As I pointed out in one of my mastermind invitations recently, we North American business people are still following the US Army slogan from the early 2000’s: “An Army of One”.
We’re very individualistic. We like to go it on our own. And us menfolk are especially prone: we’d love to declare that, “I am a self-made man!”
Truth is, that might get you to the top. But once you get there you find out it’s pretty lonely.
Who Do You Turn To?
When you need wisdom and counsel about your business, whom do you have to turn to? There are plenty of consultants out there waiting to accept a chunk of your hard-earned revenue in exchange for prolonging the problem.
Are your direct reports really going to help? They’re looking to you for guidance. Not only that, the authority relationship dictates that they must generally agree with what you propose. So the feedback is coloured by self-interest.
If you have stakeholders that you report to as a business leader, or shareholders as a principal, they have self-interest at play as well. It’s so hard to find objective wisdom in this position.
To further accentuate the point, you’re probably at the top of your company because, well, you started it. But, in all fairness, you’re pretty good at what you do. You’ve created success and pushed through entrepreneurial anxiety to build something bigger than you. Something that now supports many families, perhaps hundreds or thousands. Not to mention the clients you have that look up to you and appreciate the products and services you bring to them.
That begs the same question, “Who do you turn to?” What you need is a like-minded group of exceptionally talented people who can challenge, inspire and motivate you to continue to grow.
Enter the Mastermind Group
A mastermind is a small cohort of like-minded, advanced talents, who meet regularly (usually weekly or monthly) for mutual brainstorming and accountability sessions.
It’s that simple.
Think of it as an advisory board for your business. Except, you take your turn on the board for other members as well.
One of the core features of the mastermind is the hot seat. Typically, this is rotated amongst the members so that everyone gets a regular turn every second or third meeting of the mastermind. Whoever is in the hot seat will present the most pressing issue his or her business is facing. The group will then focus all of their creativity, experience and wisdom on brainstorming solutions, ideas and alternatives.
The hot seat is an incredible way to get you thinking outside the box. The participant is encouraged to openly receive and respond to all feedback. After a set time, he or she decides on action items to take away from the hot seat and back into the business.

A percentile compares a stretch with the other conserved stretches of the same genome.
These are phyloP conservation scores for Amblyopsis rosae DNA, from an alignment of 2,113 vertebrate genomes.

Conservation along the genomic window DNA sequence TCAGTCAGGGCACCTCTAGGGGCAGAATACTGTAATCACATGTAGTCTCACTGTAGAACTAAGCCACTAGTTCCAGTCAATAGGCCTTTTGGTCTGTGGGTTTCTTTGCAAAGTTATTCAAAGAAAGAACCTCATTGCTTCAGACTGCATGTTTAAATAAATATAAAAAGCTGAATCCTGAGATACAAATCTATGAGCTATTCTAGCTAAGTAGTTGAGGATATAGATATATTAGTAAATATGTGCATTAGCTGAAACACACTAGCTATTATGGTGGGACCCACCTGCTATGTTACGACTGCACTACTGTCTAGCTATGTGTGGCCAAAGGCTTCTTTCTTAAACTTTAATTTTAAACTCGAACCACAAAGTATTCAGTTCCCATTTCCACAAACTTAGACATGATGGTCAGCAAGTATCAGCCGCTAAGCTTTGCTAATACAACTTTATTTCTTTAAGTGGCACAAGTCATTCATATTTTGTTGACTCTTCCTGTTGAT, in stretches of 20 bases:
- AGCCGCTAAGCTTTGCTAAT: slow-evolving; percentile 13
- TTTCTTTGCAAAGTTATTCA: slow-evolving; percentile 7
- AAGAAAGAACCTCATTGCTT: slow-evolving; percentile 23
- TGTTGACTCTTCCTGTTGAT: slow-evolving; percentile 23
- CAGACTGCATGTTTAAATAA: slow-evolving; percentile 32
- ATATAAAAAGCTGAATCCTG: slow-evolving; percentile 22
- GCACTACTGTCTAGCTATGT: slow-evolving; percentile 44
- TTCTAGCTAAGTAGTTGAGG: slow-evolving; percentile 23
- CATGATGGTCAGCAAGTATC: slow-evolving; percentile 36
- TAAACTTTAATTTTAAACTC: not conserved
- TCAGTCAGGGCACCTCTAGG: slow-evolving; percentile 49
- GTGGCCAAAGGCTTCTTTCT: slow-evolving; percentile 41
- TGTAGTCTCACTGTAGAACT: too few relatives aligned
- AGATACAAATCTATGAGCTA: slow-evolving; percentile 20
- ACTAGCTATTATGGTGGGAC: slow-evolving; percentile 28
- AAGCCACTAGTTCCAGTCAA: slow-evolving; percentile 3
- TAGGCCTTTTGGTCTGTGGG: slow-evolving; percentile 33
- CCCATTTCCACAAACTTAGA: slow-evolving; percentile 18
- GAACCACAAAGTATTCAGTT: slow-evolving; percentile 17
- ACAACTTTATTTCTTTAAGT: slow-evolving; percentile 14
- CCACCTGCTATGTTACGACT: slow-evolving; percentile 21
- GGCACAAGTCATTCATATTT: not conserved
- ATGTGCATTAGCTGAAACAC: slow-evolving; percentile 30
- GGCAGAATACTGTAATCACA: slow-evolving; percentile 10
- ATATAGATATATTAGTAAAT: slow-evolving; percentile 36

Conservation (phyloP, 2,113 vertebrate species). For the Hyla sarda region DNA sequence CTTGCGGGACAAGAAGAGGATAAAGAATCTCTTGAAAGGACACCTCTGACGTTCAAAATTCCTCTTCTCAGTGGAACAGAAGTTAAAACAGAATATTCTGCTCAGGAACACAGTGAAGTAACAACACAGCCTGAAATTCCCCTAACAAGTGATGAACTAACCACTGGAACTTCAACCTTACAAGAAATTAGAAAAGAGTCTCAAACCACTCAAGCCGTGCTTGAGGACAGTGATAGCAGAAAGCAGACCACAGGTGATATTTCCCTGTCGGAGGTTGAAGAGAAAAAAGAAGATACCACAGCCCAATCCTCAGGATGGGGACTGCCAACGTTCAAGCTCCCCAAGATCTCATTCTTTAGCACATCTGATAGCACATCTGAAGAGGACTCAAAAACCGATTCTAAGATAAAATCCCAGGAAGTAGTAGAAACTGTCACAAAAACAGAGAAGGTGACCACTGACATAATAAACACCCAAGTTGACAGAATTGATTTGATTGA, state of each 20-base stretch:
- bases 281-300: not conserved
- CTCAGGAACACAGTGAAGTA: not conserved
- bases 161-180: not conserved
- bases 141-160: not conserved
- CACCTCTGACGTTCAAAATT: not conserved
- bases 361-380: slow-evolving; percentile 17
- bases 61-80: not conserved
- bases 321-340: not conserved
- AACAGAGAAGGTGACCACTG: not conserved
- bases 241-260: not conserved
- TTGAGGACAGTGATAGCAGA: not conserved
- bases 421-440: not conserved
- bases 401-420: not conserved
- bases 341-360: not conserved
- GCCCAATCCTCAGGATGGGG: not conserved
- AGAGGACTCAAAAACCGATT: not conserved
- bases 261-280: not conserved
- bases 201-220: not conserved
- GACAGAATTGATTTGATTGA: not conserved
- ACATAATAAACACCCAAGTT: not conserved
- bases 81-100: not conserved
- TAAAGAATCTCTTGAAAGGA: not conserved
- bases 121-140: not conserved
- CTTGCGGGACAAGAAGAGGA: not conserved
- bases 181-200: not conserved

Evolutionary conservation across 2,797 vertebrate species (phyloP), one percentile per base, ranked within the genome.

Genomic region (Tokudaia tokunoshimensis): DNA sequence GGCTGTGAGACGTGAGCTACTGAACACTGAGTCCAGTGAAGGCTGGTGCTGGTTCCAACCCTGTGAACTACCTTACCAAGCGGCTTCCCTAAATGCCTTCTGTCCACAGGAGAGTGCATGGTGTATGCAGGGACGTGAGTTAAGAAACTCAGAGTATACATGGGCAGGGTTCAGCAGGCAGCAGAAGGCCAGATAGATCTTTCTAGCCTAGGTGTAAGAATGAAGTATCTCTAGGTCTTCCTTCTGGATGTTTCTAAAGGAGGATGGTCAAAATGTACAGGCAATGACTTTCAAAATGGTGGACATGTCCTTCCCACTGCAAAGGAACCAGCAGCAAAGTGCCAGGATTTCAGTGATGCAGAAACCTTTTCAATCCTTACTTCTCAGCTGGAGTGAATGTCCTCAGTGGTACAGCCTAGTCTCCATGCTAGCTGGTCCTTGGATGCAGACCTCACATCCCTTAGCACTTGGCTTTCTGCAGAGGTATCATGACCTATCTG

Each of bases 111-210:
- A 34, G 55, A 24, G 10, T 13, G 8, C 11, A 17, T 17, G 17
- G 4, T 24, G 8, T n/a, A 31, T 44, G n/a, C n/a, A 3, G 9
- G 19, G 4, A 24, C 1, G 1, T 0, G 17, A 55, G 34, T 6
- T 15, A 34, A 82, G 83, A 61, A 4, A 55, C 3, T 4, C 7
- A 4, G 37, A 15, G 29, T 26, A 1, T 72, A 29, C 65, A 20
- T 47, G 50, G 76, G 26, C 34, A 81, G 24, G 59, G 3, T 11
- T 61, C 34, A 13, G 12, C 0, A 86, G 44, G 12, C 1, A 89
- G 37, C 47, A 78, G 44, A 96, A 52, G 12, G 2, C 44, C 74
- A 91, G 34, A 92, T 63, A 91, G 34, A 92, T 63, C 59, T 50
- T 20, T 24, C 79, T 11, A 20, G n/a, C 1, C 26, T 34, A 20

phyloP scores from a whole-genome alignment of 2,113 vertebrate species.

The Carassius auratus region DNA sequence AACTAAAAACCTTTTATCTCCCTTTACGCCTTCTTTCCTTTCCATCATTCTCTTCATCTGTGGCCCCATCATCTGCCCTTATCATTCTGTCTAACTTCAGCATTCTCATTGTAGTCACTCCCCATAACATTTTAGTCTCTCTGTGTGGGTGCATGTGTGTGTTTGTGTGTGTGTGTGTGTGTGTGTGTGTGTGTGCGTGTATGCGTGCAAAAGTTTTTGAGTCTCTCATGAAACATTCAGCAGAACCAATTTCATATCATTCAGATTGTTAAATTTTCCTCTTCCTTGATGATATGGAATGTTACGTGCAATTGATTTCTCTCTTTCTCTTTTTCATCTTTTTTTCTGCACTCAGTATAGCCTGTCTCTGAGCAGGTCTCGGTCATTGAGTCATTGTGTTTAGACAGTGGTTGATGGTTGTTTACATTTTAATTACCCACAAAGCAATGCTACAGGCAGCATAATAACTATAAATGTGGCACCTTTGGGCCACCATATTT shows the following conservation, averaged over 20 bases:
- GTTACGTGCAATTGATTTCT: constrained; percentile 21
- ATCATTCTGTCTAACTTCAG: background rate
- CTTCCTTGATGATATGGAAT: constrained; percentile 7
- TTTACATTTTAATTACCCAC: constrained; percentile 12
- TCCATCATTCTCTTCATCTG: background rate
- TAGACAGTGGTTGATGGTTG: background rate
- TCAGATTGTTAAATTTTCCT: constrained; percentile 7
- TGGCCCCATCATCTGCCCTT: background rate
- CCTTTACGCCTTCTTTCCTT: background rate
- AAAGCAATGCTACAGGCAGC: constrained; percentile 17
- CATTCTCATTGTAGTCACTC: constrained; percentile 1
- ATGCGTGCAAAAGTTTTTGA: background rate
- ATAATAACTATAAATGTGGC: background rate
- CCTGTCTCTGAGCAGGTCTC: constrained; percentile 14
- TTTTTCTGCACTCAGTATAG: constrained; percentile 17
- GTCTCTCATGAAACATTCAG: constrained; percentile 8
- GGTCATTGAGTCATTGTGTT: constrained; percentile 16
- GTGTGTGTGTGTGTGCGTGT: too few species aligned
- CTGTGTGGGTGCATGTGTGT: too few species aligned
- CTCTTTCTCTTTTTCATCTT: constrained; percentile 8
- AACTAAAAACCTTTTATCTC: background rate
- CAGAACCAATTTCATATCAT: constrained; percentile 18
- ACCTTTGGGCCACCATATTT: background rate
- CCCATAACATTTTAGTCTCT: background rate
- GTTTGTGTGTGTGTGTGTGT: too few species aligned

Don’t Forget Accountability
Which brings us to the next key aspect of a hot seat. You know how your tennis game is way better when you’re playing with someone who really can challenge your game? Well, in a mastermind group nobody wants to be the one who shows up at the next meeting with no progress to report.
Yet, surprisingly, many masterminds fall down here. Not so with my groups: we are, to borrow a friend’s expression, “brutally loving” with each other. And that means we hold each other accountable! Questions are asked if progress isn’t evident.
Usually at the start of a mastermind session everyone checks in with their progress on action items from a previous hot seat. This is often shared along with a win of the week, possibly a tip or suggestion that might benefit the rest of the group, and then the facilitator dives right into the hot seats.
Masterminds Are More Than the Meeting
But there’s more: don’t forget that a mastermind provides a birthing place for awesome relationships.
I’m still in touch regularly with members of mastermind groups I’ve participated in years ago. One of the greatest benefits of a mastermind, especially ones that operate at a high level, is the formation of relationships between members. These are cherished for years to follow and have been the start of profitable joint ventures, partnerships or even just ongoing collaboration on new products and ideas.
More than that, when you gather exceptional talent and form these bonds, you also link influential networks together. This is very powerful and brings a person into opportunities that they might never have otherwise had access to.
How Do I Find a Mastermind?
Well, this is a challenge.
My advice to you is to find a group, preferably one where you have to pay a lot of money, and join it. When all of the members have some serious skin in the game, it weeds out the tire-kickers and brings together people who have a track record of success. You want a group where the members understand the value of investing in a group like this and are fully committed to bringing themselves and their wisdom to the group.
The problem is, great groups are hard to find. Ask around: reach out to your network. Some people won’t even know what a mastermind is but others may invite you to participate in one they have joined.
I myself have created a group that is by invitation only and is specifically for business owners who want to grow their business and maintain healthy work/life balance. So the masterminds out there have different focus points. But try to find one that fits your needs and is led by someone you respect.